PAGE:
The practice facility features four full-size fields arranged in a cloverleaf pattern, along with a half-field used for baserunning and infield drills and a large bullpen area with 10 mounds and plates aligned side-by-side. Different drills are conducted simultaneously on each field, such as pitchers' fielding practice (better known as PFP), pickoff moves, bunting, baserunning, defensive positioning, etc. Players rotate from field to field over the course of an hour, hitting each station.

Pitchers throw off a mound every other day, for about 7-10 minutes. After a week or so, they move out of the big, "10-pack" bullpen and onto the practice fields to throw "live BP" to hitters, always a highlight of the spring. (We can only hope this year to see Bryce Harper take some hacks against Stephen Strasburg.)

The best part of all of this is that fans can watch for free from right behind the fence. You're allowed to wander between the four cloverleaf fields, wander right up to the bullpen area, interact with players as they walk into the facility in the morning, walk between fields during the workout and walk out of the facility in the afternoon.

And you won't have to fight massive crowds. In the past, a typical weekday workout has drawn maybe 100 fans. Even on a weekend, that number probably doesn't surpass 300. Now, those numbers may go up this spring as the Nationals start to draw more attention. But you still can't beat the access. And you definitely can't beat the price.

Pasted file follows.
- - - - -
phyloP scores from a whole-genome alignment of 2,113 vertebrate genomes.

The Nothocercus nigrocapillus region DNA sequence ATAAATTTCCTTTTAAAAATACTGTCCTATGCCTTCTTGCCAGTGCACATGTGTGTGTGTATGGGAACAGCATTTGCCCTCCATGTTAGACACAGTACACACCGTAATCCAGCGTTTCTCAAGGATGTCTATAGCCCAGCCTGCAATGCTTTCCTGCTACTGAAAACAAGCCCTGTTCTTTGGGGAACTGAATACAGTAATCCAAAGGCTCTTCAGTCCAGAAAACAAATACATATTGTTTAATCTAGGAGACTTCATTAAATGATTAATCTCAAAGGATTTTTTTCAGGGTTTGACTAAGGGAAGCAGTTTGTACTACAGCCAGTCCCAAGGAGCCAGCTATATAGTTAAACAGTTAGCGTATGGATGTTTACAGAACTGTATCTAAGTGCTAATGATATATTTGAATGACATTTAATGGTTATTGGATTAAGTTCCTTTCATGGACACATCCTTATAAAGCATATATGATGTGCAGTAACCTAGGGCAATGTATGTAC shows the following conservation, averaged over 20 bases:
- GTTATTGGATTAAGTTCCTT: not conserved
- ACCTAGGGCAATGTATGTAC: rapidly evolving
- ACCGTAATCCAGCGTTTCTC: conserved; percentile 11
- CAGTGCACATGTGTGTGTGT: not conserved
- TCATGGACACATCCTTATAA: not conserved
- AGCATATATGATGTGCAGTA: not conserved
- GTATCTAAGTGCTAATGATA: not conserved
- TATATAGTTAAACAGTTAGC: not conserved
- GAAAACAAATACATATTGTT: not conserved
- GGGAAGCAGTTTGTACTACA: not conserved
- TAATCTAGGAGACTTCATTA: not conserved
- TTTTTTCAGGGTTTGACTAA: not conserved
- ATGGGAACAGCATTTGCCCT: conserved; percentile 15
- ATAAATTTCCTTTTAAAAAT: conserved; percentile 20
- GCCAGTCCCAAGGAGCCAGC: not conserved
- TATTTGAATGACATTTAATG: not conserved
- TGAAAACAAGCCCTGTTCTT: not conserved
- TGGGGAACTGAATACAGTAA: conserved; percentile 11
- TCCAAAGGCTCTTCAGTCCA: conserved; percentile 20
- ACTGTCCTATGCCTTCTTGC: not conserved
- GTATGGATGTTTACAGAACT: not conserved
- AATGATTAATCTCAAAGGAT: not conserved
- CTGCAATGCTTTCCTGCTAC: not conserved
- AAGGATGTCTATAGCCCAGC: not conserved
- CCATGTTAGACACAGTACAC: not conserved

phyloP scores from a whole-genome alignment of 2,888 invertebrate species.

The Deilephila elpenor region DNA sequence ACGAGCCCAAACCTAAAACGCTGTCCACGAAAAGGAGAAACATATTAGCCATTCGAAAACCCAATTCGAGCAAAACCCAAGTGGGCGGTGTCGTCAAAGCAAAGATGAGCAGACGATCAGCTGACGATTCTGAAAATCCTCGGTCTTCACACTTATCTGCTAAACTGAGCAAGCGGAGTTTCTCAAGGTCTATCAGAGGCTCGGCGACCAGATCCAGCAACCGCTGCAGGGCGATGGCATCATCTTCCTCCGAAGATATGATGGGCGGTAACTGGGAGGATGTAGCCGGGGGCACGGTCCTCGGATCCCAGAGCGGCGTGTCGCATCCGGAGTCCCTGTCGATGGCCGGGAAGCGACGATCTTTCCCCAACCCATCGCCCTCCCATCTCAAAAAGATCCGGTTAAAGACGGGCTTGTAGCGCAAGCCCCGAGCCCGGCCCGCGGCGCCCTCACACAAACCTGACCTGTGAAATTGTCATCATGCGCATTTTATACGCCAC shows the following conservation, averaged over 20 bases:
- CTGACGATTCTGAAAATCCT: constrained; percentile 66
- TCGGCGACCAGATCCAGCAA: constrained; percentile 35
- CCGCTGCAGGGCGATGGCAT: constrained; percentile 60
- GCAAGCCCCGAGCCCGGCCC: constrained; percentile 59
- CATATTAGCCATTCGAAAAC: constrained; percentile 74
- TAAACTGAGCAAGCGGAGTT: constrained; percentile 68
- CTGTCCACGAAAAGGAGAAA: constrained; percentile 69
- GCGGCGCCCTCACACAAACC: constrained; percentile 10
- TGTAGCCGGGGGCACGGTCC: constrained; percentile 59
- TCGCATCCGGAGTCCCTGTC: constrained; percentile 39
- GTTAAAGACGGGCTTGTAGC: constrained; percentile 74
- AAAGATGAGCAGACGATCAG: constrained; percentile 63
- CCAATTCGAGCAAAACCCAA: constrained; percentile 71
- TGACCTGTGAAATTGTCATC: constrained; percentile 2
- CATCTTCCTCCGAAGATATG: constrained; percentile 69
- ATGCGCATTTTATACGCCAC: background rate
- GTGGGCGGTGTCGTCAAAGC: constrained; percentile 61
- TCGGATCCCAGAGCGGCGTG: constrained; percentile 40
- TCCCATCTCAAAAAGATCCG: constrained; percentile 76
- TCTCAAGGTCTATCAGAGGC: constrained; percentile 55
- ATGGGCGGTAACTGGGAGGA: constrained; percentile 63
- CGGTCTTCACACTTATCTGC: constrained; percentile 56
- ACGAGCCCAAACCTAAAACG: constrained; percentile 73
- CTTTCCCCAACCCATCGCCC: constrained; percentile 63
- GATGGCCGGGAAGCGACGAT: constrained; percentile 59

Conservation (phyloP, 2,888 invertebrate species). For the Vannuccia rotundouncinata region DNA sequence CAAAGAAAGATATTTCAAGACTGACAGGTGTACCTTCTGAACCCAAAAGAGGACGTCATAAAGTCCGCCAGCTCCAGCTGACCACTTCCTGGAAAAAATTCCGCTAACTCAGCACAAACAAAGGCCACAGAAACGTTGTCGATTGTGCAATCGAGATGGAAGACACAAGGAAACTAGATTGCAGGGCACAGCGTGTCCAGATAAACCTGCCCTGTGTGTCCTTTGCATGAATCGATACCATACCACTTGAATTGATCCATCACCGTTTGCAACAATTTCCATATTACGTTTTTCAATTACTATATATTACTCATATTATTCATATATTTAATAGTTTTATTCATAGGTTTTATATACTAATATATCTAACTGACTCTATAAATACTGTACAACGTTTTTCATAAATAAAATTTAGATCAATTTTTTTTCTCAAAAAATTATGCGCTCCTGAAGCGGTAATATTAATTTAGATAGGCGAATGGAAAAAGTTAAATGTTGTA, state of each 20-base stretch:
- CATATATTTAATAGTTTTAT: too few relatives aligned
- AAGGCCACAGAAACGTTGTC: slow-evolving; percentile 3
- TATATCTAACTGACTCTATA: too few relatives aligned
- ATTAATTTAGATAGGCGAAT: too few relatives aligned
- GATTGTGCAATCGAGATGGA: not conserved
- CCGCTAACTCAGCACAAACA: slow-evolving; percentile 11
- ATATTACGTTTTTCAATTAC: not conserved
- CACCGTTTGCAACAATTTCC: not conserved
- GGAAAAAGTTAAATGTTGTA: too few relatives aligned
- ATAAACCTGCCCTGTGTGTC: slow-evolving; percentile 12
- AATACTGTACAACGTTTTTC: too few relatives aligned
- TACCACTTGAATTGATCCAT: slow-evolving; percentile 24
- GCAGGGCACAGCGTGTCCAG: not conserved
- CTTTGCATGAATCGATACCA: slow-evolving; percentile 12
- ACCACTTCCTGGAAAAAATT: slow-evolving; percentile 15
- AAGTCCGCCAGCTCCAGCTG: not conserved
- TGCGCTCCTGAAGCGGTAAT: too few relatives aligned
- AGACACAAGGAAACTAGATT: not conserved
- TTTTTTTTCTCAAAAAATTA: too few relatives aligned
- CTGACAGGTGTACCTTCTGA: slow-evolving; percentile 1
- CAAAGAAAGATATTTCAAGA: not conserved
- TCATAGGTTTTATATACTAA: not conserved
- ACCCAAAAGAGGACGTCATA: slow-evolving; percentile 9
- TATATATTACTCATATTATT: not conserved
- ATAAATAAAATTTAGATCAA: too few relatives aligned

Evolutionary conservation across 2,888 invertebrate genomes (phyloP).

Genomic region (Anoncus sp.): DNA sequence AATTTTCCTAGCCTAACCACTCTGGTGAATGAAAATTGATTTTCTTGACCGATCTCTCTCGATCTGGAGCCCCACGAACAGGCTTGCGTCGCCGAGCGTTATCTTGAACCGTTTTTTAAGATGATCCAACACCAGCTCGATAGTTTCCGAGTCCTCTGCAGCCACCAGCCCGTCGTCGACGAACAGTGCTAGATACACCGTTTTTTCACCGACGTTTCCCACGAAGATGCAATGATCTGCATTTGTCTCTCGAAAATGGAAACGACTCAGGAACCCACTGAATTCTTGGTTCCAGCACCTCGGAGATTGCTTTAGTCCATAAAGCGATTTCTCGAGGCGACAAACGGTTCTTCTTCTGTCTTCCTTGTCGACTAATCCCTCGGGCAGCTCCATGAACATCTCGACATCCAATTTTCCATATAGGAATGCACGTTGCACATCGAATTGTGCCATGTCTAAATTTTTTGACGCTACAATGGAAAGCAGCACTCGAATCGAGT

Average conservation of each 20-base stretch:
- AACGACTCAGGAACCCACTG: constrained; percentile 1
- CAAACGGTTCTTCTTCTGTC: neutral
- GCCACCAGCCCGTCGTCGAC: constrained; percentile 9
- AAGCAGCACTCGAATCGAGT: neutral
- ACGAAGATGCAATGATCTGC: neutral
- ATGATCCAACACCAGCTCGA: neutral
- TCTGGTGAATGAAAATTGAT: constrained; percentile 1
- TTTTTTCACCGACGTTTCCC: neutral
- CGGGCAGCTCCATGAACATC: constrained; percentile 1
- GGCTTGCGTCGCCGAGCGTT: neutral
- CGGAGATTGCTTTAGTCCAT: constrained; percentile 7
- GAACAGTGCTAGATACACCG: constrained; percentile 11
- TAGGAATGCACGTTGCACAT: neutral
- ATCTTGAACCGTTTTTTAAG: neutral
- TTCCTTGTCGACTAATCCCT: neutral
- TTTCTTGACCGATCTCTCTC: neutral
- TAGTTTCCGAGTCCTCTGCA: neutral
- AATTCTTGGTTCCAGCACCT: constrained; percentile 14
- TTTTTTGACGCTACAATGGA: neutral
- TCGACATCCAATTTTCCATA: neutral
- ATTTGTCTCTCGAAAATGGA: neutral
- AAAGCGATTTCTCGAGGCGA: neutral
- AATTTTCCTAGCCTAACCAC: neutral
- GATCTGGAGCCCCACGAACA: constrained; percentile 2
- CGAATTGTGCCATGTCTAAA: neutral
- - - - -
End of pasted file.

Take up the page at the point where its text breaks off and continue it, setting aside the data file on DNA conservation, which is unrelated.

(My annual weather warning: Bring layers. It can be surprisingly cold in Viera in late-February, with morning temperatures in the 40s. And it's always windy. Always.)

The spring routine changes once the Grapefruit League schedule begins in early-March. Instead of holding workouts at the practice facility, the Nationals conduct a lengthy pregame workout inside Space Coast Stadium before home games. Those workouts begin at 9 a.m. for a 1 p.m. game, but fans aren't allowed in until noon (season-ticket holders get in at 11 a.m.), at which point batting practice has nearly wrapped up. The team does, however, hold parts of BP or other workouts on a field directly behind the stadium, and fans can walk right up to that field, watch and get autographs.

As for the games themselves, they're very relaxed. You won't see the same kind of intensity as you'll see in the regular season. You also won't see much attention paid to the score. Players are each working on individual things, and the coaching staff is evaluating guys on an individual basis, not on a team basis. A ninth-inning rally may bring fans to their feet, but in the dugout and clubhouse, you'll hear nothing but groans from players who just want to leave for the day.